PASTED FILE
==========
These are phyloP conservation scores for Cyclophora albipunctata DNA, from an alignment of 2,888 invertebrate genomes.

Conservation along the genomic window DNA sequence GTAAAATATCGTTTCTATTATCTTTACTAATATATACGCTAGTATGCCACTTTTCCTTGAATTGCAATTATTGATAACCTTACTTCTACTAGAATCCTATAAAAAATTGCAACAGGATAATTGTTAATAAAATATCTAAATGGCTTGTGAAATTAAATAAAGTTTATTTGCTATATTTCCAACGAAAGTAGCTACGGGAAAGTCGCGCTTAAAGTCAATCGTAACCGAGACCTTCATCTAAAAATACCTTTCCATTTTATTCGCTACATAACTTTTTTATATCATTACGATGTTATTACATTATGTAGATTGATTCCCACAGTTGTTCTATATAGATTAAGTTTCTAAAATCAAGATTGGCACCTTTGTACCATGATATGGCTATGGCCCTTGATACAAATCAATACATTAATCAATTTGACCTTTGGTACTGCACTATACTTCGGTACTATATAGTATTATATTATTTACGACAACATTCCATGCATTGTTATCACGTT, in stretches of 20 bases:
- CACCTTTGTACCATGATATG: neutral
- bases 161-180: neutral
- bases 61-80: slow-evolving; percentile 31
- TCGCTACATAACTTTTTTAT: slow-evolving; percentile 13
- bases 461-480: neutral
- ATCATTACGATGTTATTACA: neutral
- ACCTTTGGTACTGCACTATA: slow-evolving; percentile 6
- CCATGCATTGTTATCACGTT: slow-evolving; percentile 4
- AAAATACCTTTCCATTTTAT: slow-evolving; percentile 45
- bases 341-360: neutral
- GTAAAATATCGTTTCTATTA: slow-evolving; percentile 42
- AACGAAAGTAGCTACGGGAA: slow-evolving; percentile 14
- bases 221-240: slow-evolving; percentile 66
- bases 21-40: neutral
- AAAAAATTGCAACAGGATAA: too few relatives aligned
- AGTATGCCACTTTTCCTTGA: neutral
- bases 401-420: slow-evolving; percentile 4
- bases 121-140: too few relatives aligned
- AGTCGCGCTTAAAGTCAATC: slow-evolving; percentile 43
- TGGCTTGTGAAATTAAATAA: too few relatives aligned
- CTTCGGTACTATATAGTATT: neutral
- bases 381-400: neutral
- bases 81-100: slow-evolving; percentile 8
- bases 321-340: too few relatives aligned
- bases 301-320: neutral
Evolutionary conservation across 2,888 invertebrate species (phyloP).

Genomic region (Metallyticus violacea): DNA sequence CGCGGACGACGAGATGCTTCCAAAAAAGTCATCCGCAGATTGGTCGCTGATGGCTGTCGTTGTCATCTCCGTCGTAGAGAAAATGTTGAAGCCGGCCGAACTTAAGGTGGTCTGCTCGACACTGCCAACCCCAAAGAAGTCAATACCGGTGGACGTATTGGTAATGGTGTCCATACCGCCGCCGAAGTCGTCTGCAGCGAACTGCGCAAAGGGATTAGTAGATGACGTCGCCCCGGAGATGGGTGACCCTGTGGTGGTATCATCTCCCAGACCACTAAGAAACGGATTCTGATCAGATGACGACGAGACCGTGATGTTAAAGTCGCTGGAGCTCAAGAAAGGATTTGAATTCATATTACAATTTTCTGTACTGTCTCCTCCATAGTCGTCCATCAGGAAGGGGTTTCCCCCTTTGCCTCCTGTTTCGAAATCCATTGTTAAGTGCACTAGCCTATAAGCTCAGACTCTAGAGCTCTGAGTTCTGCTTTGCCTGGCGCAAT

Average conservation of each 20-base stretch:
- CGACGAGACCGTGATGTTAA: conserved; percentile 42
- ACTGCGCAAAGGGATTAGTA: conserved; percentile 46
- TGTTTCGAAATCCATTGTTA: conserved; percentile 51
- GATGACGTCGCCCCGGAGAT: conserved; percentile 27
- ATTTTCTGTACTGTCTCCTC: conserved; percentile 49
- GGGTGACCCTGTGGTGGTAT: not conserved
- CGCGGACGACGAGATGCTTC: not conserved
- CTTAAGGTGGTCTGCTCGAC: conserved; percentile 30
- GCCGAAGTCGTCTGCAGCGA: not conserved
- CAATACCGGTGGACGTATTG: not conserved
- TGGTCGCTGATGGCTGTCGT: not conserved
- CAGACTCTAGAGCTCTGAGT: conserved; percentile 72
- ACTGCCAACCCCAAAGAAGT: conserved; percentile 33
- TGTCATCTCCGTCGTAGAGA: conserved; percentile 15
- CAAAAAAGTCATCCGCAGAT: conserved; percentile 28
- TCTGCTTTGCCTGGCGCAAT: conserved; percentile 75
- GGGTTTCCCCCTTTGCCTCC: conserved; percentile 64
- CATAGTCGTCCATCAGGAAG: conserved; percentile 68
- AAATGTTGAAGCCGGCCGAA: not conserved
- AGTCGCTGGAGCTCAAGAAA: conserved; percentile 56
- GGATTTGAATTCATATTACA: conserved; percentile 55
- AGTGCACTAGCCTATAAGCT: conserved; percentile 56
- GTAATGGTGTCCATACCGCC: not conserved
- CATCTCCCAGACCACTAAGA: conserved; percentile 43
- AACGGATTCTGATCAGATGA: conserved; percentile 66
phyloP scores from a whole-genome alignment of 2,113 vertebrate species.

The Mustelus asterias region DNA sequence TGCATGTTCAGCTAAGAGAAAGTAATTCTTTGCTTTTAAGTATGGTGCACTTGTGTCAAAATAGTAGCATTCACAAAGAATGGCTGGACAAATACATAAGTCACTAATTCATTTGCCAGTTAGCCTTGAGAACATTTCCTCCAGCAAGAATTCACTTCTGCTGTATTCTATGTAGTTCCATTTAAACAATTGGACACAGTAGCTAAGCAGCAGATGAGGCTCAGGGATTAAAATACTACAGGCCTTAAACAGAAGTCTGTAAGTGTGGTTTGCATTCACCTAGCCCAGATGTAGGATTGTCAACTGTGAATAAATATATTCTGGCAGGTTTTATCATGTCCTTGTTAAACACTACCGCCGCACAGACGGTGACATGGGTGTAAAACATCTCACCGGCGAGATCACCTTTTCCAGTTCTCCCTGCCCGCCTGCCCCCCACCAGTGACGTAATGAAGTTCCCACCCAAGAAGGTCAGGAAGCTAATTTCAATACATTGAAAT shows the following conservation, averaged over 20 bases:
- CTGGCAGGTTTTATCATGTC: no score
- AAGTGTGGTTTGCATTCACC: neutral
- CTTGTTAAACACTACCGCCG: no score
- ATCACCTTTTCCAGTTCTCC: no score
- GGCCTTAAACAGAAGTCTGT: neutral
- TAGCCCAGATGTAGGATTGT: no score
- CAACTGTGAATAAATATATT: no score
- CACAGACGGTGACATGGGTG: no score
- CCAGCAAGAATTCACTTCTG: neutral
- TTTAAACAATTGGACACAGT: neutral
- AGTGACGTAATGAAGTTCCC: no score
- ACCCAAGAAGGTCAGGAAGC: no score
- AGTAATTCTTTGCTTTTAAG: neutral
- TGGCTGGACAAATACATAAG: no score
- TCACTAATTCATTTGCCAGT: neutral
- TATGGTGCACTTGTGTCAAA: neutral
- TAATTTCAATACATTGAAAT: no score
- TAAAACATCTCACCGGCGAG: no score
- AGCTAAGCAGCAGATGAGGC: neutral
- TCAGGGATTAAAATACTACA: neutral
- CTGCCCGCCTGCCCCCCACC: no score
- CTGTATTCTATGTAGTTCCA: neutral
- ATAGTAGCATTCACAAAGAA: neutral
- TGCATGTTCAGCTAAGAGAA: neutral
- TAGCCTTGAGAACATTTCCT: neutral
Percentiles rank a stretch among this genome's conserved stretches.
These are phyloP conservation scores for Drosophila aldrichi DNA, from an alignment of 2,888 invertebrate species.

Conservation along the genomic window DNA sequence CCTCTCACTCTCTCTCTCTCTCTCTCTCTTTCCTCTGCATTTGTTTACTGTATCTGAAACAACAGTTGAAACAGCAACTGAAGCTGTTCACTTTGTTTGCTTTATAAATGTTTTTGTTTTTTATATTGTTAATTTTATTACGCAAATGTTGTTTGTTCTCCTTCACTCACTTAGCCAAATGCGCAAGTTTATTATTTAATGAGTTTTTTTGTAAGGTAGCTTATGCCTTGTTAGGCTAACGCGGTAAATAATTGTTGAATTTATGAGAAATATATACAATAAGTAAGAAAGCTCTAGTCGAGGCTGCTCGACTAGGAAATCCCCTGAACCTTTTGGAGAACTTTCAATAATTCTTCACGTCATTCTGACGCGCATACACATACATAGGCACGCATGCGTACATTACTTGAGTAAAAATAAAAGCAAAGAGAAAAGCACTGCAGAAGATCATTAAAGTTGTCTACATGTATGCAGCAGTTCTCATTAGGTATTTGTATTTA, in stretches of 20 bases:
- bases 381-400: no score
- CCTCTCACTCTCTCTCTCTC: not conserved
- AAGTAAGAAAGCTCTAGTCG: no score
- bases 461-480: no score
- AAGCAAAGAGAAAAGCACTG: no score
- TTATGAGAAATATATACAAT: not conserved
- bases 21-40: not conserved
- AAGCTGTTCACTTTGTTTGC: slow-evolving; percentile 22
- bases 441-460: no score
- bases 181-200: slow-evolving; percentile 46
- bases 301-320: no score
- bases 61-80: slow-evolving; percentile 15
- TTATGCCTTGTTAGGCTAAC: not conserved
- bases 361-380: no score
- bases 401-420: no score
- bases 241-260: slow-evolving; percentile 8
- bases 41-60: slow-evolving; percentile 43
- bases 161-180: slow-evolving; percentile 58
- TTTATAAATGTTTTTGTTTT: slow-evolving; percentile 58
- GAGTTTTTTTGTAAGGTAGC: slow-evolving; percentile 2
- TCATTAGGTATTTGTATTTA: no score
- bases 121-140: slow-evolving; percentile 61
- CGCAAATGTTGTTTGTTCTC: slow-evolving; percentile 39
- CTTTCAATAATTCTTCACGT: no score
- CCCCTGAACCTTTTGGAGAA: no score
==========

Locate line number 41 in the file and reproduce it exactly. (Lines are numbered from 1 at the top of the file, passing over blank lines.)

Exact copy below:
- TGGTCGCTGATGGCTGTCGT: not conserved